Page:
Apache Drill Design Meeting

MapR folks invited me to participate in Apache Drill design meeting. Meetup site indicates that 60 people have been participated which sounds about right.

Tomer Shiran started the meeting with the overview of Apache Drill project. Then I (Camuel here) presented our team view for Apache Drill architecture. Jason Frantz of MapR continued touching technical aspects in follow on discussion. After a pizza break, Julian Hyde presented his view on logical/physical query plan separation and suggested using optiq framework for DrQL optimizer.

Overall my take away are as follows:

  1. There is very healthy interest in interactive querying for BigData.
  2. There were not even a single voice calling on making up vanilla Hadoop for this task.
  3. There is a general consensus on plurality of query languages and plurality of data formats.
  4. There is a general consensus that user always should be given freedom to supply manually authored physical query plan for execution, bypassing optimizer altogether and as opposed to hardcore hinting.
  5. Except me no one tried to challenge “common logical query model” concept. Since there are no real joins in Dremel and no indexes and only one data source with exactly one possibility – a single full table scan, I cannot see the justification for the complexity of optimizers and the logical query model. Dremel is an antidote concept to all this.

Thank you – MapR, for the Drill initiative, the great design meeting and the invitation.

4 thoughts on “Apache Drill Design Meeting”

  1. No BigQuery doesn’t support real joins. Those that are supported are baby joins where the recordset being joined must be small. In other words it must be equivalent to first issuing all the select statements for baby joins and then converting them into look-up tables and then scheduling the real grand full table scan.

  2. Hi Camuel
    When we say “a single full table scan” do you mean all columns required in query. Since Dremel is columnar storage, hence it need to fetch/scan desired columns only. You may think it is obvious, just want it to be explicit.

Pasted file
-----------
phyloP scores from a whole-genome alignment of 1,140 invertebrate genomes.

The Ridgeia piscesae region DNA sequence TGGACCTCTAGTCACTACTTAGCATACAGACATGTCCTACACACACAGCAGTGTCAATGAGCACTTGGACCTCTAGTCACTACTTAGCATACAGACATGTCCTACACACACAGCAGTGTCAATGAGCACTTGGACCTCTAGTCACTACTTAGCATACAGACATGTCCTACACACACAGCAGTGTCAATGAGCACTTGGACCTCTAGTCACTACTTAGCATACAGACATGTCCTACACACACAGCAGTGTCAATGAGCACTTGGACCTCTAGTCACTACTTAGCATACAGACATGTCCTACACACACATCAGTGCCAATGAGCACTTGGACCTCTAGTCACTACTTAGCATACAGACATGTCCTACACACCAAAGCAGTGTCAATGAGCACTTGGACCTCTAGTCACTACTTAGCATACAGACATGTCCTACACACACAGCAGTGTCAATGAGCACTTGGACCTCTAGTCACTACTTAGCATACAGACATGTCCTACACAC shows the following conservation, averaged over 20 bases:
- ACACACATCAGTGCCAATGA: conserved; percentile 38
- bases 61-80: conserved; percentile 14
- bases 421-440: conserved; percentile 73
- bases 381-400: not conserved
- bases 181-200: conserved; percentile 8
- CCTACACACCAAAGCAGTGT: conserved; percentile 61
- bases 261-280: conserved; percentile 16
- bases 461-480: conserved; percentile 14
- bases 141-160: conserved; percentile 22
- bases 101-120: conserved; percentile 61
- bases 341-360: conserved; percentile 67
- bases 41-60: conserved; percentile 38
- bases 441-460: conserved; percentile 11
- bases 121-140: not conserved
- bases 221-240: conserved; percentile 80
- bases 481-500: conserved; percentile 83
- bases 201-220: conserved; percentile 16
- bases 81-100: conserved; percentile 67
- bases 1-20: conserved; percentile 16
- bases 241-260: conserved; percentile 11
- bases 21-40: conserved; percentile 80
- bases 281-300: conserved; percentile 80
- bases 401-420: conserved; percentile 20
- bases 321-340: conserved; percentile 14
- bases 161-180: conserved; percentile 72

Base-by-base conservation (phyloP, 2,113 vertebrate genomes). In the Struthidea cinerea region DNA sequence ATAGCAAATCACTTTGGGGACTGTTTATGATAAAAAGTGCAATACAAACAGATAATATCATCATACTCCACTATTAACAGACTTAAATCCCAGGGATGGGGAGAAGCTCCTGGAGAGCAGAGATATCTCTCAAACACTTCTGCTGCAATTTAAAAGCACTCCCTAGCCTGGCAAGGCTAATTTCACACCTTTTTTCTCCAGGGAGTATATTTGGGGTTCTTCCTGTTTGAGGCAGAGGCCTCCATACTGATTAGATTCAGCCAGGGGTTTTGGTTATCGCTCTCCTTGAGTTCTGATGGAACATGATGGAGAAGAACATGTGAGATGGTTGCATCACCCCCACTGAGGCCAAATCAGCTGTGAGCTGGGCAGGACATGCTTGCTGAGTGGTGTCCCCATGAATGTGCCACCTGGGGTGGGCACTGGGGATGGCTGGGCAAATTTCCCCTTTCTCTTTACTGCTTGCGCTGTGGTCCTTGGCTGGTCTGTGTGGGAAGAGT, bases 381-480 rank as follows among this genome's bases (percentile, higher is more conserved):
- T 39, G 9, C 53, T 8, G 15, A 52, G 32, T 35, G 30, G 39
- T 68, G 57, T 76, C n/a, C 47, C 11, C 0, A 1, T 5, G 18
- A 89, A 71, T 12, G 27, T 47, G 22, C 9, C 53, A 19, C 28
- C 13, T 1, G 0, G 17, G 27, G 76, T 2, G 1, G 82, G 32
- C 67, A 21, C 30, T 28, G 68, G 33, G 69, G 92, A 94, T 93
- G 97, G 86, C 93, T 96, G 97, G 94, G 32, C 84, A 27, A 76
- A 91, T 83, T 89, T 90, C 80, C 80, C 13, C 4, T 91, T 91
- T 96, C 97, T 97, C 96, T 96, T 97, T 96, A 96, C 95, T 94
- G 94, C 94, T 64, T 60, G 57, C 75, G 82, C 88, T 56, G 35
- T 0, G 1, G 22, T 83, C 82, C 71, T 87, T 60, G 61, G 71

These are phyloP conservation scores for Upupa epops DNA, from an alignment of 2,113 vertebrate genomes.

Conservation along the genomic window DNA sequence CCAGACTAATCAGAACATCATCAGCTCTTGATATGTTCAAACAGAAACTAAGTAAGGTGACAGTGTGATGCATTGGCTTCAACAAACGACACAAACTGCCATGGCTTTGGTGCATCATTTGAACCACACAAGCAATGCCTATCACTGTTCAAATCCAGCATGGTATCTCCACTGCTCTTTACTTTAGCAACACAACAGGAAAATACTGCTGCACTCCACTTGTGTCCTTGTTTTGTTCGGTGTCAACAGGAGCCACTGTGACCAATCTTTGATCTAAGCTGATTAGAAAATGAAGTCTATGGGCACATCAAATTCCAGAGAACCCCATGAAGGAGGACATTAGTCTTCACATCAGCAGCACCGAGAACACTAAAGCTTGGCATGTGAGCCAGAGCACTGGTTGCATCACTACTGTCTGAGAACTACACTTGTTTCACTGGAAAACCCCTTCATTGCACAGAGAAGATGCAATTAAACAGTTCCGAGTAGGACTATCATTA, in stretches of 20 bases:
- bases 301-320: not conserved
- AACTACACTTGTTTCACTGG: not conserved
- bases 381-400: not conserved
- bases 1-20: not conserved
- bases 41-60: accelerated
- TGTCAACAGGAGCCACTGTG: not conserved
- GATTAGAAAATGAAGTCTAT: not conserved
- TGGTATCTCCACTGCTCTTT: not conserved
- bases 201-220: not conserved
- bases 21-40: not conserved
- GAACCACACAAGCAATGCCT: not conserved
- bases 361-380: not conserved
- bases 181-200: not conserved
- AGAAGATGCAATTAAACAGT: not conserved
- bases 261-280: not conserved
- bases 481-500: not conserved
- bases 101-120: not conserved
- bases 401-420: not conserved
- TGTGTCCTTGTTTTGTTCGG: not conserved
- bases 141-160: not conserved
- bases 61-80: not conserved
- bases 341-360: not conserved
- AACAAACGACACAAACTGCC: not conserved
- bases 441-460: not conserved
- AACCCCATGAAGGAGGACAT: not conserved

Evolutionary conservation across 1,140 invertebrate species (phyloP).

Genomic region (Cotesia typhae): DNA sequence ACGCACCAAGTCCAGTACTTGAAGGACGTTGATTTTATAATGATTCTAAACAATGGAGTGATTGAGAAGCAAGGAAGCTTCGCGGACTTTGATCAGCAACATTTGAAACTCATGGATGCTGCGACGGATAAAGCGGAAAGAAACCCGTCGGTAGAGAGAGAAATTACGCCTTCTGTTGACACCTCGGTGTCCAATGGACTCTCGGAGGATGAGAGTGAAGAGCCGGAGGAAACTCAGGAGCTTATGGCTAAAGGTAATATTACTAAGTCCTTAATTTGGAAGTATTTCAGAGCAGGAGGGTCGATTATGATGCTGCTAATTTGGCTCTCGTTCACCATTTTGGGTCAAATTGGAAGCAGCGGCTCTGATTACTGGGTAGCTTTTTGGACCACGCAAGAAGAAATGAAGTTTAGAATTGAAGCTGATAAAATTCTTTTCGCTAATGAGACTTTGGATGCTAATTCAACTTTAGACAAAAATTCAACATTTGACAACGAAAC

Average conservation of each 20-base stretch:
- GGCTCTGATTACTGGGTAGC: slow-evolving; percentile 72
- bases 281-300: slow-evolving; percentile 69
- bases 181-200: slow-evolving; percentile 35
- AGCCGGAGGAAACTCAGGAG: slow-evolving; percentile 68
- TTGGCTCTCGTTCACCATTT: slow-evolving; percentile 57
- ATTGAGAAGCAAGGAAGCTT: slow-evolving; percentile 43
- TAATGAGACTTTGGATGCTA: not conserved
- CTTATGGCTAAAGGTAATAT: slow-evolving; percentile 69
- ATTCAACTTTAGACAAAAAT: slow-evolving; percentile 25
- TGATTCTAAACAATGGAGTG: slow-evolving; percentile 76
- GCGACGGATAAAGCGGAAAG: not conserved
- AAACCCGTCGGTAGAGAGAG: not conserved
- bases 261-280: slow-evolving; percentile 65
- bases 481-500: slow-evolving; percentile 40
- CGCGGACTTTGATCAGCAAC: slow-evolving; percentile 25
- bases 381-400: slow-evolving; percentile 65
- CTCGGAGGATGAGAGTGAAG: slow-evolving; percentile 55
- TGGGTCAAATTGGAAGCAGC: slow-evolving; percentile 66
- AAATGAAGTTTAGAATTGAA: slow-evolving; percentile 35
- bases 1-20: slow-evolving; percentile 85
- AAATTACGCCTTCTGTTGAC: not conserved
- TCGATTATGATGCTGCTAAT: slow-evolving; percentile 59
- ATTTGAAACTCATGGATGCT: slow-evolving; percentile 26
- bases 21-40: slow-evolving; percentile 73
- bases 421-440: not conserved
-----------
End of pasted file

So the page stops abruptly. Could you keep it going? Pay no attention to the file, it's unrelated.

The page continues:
1. Assuming it works on columnar storage then of course the meaning of FTS is scanning only projected columns. It also means not incurring any IO cost for non-projected columns.

      Dremel is designed to work only on columnar store, but Apache Drill backend is architected to be very flexible and allowa scanning row stores too… and even any arbitrary data-format as long as you supply appropriate data parser or a decoder for this format.

      The meaning of FTS is that the table is scanned from top to bottom, here and there optimizations are used in order to skip scanning obviously irrelevant parts, and skipping non-projected columns is one of such optimizations. From what I know on traditional RDBMS if you access more than ~5% of table rows than FTS is usually the way to go.

      A non-FTS scan, which is not supported by Dremel/Drill, would be to access the index first and then go and make pinpoint random accesses to the main table. This is justified when only a tiny fraction of rows are touched (for example one row out of millions which is a typical case for OLTP).

      Hope this helps and pardon me if I write obvious things here, may be for some folks it would be helpful.

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